Reporting rounded CFU/mL can lead to inconsistencies between results obtained by different labs, which may use a variety of rounding rules. One lab, for instance, might report 60 colonies (1mcL loop) as ≥104CFU/mL, whereas another lab could report it as 105CFU/mL.

In addition to different rounding rules, labs may establish varying reporting intervals for CFU/mL. For example, some labs place round colony counts with the smaller order of magnitude rather than with the same: ≤103CFU/mL; >103 to ≤104CFU/mL; and so on. The FDA’s definitions of baseline pathogen and microbiological cure place round colony counts with the same order of magnitude (pathogenic bacteria growth is ≥105CFU/mL, for example).

The safest option to avoid the above discrepancies is reporting the number of colonies (from one to 100 and >100) multiplied by the dilution factor. This may not be easily achievable, however, as in most labs, the reports are generated by laboratory information systems (LIS). In many labs, LIS allows entry of rounded results only; in some cases, LIS may perform rounding automatically using its own rules that cannot be re-programmed for the trial purpose. Having said this, if the trial needs are clearly explained to a laboratory during its evaluation and set-up, the lab usually agrees to add the exact number of colonies in the comment field of the report. Even if bacterial growth is captured in the CRF in a rounded format, trained study monitors will be able to re-check the data against raw colony counts available in the lab reports.

Local versus Regional

Evaluation of microbiology labs is a standard step in any antibiotic trial. A project-specific questionnaire is developed for each study in order to cover all specific logistics, testing and data management requirements.

In countries where conventional quantitative culture is routinely used, and overall performance and data management are of a high quality, it is appropriate to use local (hospital) labs, as any gaps discovered during their evaluation can be discussed and addressed in most cases. In a cUTI trial carried out in the US and Germany, for example, local labs were most frequently asked to use both 1mcL and 10mcL loops (as per protocol); to provide the exact number of colonies in the report; and to perform quality control checks of colony counts on loop-inoculated plates versus pipetteinoculated plates.

In countries where semi-quantitative culture is routinely used and overall quality of local labs for clinical trials is questionable, the preferred choice is regional (or commercial) labs. With preservative tubes, specimen logistics is not an issue. Regional labs in countries like Bulgaria, Romania, Russia and Ukraine have the following advantages:
  • General management is of higher quality than at local labs (more reliable performance)
  • No gaps in data management, which makes the results verifiable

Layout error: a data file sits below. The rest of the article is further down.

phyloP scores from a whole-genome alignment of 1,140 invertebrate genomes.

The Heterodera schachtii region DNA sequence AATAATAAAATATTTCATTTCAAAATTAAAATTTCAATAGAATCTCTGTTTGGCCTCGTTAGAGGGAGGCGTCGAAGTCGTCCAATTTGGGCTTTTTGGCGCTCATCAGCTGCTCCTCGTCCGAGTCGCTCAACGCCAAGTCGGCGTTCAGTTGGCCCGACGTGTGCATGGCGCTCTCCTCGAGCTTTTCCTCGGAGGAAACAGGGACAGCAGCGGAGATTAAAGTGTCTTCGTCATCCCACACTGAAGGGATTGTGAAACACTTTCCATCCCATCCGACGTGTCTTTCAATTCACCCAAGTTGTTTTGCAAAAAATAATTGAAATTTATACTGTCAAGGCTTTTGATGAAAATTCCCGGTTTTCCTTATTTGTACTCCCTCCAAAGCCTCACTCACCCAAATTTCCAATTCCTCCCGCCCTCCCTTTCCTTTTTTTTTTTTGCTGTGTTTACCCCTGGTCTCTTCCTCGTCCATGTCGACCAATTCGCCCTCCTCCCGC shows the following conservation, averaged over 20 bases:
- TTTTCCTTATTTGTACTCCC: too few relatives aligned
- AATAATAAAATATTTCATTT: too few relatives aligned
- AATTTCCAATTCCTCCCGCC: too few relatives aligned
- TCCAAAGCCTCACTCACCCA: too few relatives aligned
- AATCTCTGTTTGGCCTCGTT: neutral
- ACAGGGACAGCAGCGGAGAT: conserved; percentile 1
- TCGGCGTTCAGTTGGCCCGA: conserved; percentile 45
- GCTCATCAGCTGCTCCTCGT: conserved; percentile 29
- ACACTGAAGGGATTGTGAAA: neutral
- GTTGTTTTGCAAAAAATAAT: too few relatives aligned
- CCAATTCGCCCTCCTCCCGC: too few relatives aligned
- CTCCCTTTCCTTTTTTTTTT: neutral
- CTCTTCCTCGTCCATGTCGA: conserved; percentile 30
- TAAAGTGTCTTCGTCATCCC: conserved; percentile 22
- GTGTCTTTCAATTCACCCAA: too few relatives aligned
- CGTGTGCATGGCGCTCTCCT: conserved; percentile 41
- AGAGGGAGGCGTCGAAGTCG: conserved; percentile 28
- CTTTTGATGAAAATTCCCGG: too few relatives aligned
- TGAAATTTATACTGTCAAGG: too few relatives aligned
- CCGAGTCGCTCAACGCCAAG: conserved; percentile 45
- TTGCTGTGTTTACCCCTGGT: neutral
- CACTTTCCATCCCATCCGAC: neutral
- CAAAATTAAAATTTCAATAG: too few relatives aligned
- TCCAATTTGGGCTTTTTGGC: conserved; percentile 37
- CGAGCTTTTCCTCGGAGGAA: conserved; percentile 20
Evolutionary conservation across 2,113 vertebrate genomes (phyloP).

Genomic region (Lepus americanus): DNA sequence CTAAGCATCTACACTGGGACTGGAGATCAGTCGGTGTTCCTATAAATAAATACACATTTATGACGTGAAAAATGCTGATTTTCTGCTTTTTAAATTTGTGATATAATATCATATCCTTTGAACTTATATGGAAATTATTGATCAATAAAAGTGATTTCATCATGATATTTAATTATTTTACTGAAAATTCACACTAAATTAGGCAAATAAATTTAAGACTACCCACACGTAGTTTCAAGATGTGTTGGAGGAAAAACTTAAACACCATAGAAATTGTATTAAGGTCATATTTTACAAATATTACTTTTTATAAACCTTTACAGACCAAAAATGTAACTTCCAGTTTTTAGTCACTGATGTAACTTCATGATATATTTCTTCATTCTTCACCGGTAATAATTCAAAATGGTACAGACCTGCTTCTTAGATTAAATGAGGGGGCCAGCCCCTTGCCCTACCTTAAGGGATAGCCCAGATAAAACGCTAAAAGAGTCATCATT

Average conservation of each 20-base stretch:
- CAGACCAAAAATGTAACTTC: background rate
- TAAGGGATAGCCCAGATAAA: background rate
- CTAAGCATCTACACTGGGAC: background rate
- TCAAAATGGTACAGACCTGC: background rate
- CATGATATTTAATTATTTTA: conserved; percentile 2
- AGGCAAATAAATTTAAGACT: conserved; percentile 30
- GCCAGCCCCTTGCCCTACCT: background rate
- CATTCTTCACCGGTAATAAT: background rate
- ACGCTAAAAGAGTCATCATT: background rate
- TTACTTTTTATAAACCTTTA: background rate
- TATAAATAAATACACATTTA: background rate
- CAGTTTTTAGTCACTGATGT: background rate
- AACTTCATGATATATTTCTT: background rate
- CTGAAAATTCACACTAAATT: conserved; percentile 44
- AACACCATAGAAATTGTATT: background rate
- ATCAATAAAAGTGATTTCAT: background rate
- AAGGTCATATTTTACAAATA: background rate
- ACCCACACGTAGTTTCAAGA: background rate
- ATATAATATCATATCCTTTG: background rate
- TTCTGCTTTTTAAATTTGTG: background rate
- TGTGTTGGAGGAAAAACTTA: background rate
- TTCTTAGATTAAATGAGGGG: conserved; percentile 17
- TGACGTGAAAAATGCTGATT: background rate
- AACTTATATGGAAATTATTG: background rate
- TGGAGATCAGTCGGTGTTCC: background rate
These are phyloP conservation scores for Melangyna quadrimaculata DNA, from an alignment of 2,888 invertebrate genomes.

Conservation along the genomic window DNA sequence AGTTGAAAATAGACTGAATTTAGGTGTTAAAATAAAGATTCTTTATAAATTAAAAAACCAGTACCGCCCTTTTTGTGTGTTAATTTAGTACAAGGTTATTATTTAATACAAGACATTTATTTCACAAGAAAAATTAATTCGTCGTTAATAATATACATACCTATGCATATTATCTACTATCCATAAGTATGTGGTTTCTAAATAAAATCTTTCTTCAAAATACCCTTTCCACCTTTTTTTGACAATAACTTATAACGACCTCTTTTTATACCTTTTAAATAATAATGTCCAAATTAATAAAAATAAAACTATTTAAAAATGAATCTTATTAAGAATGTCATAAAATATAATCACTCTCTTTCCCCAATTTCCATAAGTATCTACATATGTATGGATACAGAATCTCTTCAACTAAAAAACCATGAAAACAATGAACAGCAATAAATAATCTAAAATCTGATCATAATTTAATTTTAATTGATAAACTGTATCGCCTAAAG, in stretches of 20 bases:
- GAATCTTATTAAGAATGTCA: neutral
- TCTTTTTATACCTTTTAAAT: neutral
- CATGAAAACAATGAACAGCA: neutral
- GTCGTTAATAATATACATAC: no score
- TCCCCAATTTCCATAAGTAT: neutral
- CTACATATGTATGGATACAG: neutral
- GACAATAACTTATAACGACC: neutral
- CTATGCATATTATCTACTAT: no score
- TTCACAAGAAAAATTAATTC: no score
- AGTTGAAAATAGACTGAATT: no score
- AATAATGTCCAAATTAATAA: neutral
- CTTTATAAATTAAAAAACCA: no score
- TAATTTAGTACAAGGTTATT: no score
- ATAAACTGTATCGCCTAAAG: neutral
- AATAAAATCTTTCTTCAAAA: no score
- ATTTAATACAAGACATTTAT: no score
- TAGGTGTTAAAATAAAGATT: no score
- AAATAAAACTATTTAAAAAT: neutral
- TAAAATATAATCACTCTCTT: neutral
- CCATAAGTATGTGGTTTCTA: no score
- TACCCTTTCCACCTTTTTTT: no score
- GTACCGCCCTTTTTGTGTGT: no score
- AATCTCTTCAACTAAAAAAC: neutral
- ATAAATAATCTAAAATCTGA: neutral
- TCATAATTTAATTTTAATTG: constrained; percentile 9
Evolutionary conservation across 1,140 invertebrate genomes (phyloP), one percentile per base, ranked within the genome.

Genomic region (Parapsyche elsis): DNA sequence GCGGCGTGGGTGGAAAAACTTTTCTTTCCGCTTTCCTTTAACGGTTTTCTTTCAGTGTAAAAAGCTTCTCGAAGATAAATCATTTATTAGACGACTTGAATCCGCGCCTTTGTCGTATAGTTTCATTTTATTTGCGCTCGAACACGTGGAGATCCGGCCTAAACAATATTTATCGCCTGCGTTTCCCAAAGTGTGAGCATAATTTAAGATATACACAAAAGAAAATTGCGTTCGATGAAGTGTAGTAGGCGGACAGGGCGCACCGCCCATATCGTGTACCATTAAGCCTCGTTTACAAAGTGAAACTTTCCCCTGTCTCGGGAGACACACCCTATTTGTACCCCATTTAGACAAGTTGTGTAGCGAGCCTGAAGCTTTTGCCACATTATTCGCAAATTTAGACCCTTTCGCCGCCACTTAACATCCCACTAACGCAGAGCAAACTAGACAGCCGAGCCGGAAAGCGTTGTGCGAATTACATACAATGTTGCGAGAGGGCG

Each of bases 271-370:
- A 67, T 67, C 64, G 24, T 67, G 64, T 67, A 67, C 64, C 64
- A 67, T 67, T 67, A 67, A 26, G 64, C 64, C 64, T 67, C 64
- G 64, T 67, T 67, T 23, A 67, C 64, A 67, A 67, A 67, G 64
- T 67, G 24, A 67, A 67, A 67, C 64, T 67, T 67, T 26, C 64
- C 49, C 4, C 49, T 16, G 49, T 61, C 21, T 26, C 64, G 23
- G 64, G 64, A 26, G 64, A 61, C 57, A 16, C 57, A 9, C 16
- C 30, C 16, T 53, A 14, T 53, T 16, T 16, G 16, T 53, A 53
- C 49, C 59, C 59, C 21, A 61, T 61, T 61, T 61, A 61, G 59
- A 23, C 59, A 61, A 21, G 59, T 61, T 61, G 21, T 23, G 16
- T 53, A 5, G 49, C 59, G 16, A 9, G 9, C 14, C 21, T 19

• Higher flexibility in culture techniques and results reporting format
  • Reliable isolate management
  • Dedicated personnel to supervise the study
  • Real time feedback on submitted samples quality, such as urine contamination
In countries undergoing transit to EU laboratory standards (such as Poland, Hungary or Slovenia), parallel evaluation of local and regional labs may help to choose the optimal scenario.

From All Angles

Based on past experience in cUTI clinical trials with microbiology labs located in the US and Europe, the following conclusion can therefore be drawn: to obtain uniform, reliable and verifiable pathogenic growth results in a global cUTI trial, one should take into consideration the country-specific features of different microbiological labs’ practices. Failure to take these variations into account may lead to lost data due to unnoticed ‘gaps’ and ‘bugs’ in culture techniques, reporting, quality and data management.

References

1. Bustamante V, Meza P, Román JC and García P, Evaluation of an automated streaking system of urine samples for urine cultures, Rev Chilena Infectol 31(6): pp670-675, December 2014
2. Colodner R and Keness Y, Evaluation of DipStreak containing CNAMacConkey agar: A new bedside urine culture device, Isr Med Assoc J 2(7): pp563-565, July 2000

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Olga Sazonova is a Senior Laboratory Specialist at PSI CRO. Before joining the company in 2008, she worked for five years at the Russian Academy of Sciences as a contracted and staff researcher.

Veronika Khokhlova has been a Senior Laboratory Specialist at PSI CRO since 2005. Previously, she was employed by the Russian Academy of Science as a Senior Research Associate for over 15 years.

Maxim Belotserkovsky holds the position of Head of Medical Affairs at PSI CRO. He has more than 25 years of experience in clinical research as an investigator and clinical research professional.

Andrey Karelin
, Director of Laboratory Support Services at PSI CRO, is a graduate of the Department of Biology at the Moscow State University. He worked at the Shemyakin-Ovchinnikov Institute of Bioorganic Chemistry as Head of Laboratory before joining the company in 2001.

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Olga Sazonova
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Veronika Khokhlova
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Maxim Belotserkovsky
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Andrey Karelin